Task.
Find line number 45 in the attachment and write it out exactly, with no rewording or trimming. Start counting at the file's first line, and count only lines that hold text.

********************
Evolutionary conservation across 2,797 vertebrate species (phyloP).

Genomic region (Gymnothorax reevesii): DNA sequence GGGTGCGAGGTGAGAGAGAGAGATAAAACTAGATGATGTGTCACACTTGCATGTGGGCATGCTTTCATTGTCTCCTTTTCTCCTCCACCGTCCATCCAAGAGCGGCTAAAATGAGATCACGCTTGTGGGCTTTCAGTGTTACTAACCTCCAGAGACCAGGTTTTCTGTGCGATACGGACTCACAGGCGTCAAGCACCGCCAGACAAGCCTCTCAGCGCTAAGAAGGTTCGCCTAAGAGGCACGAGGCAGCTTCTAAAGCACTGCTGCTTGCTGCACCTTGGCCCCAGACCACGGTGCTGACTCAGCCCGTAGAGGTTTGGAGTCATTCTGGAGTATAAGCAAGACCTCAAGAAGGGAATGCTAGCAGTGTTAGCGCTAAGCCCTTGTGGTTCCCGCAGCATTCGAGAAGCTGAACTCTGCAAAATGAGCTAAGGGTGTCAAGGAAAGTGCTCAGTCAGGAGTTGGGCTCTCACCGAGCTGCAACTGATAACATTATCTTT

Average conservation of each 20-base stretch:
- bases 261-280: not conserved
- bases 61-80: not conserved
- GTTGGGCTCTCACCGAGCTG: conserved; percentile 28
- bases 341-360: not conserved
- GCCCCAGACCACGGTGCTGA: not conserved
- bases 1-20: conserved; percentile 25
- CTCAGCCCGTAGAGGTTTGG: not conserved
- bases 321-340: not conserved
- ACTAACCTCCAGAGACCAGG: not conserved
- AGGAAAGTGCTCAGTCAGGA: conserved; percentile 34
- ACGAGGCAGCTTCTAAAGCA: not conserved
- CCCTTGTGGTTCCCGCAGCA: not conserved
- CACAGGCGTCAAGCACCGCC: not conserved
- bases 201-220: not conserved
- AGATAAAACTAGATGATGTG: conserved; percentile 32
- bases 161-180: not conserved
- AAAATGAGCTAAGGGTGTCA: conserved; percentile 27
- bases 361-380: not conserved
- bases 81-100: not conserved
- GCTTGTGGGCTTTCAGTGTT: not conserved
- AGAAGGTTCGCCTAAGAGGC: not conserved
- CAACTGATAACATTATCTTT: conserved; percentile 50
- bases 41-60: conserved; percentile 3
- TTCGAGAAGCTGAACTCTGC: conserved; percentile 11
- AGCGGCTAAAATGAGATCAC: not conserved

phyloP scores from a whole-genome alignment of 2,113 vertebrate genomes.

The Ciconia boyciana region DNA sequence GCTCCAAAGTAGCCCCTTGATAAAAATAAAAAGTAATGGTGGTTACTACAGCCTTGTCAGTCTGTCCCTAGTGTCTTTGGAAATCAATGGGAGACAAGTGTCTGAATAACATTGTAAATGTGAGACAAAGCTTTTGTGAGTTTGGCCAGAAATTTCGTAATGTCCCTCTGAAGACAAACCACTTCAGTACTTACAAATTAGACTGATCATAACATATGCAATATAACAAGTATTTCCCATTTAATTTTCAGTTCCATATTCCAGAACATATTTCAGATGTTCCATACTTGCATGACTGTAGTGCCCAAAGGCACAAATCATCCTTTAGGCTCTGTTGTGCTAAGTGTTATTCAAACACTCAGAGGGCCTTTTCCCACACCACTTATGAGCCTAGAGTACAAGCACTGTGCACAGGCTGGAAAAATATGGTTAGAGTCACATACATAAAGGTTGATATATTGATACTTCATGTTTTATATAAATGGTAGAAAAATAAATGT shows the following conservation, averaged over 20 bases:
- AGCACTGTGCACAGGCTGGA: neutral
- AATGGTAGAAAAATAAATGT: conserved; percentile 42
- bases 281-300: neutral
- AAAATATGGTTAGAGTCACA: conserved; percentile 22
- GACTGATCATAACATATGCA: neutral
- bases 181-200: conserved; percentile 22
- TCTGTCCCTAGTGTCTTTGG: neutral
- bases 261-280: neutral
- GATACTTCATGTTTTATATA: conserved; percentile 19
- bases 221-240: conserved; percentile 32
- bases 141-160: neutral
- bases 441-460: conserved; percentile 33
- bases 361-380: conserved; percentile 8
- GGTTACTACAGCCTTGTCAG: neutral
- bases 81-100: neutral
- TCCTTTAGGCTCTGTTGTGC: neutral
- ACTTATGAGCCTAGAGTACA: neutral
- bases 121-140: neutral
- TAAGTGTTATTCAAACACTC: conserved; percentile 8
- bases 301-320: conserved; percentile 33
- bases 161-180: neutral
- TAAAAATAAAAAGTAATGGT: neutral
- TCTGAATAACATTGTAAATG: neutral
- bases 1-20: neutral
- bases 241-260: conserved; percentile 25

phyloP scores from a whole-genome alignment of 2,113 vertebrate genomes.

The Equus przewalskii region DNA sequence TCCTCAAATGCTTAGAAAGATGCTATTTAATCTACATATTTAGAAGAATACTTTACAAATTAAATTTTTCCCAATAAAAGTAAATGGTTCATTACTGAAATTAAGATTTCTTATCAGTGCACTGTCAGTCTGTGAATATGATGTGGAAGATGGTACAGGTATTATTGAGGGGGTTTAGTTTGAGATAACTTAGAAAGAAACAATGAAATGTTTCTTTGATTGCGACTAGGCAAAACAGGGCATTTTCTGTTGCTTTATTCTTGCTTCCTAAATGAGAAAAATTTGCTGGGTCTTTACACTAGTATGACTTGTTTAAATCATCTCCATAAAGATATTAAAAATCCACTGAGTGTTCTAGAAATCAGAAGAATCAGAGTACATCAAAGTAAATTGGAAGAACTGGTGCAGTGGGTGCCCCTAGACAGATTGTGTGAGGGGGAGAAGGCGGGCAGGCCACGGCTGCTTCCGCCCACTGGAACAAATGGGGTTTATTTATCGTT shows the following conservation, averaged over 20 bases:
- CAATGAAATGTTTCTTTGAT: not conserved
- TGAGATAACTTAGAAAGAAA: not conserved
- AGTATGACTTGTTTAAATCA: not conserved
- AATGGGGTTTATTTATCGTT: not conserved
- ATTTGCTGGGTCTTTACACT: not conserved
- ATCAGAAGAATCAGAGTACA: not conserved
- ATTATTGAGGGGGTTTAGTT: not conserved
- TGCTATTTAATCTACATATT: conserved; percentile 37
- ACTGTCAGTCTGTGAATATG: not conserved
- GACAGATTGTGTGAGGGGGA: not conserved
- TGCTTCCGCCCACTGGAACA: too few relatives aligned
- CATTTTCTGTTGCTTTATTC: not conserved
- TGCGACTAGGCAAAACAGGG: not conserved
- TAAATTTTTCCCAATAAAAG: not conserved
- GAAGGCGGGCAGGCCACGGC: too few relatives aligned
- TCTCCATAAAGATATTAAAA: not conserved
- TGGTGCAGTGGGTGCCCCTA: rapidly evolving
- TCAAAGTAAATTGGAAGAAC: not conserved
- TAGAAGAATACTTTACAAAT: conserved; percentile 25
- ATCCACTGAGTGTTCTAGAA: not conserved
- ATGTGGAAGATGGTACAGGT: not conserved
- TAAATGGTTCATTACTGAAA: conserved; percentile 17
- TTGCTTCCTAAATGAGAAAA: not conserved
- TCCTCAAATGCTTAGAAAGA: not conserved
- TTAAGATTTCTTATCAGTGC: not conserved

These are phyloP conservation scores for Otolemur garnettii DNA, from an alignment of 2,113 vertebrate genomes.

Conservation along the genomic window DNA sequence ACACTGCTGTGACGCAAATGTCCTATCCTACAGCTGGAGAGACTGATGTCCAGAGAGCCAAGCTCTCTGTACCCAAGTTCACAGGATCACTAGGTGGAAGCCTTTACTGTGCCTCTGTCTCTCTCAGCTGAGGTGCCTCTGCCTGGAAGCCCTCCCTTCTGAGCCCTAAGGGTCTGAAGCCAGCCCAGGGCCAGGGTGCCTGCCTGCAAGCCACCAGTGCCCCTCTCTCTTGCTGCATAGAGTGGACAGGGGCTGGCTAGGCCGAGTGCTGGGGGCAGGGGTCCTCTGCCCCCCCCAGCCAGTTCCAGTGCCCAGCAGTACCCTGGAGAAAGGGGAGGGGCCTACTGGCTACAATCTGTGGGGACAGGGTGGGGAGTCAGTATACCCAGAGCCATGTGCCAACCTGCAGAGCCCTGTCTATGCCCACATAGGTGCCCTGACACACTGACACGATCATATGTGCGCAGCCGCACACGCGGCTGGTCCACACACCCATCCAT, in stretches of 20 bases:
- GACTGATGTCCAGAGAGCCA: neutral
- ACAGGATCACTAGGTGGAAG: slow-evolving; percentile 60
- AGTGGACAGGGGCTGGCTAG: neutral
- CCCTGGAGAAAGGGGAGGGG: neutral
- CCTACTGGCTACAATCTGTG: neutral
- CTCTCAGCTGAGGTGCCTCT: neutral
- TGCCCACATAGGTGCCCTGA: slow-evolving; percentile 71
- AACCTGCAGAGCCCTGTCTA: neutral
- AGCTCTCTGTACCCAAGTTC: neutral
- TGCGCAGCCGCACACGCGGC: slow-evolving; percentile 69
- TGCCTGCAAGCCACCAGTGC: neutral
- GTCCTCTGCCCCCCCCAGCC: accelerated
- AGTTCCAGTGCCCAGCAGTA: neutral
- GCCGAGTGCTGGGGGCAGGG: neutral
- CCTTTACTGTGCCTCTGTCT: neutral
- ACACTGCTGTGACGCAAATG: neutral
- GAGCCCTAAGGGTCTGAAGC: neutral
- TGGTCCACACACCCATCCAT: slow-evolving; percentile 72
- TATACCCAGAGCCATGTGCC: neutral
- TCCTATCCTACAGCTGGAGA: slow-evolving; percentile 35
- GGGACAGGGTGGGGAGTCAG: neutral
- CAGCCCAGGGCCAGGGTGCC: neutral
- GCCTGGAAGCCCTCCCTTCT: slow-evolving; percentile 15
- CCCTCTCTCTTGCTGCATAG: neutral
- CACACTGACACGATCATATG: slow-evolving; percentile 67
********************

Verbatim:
- bases 81-100: neutral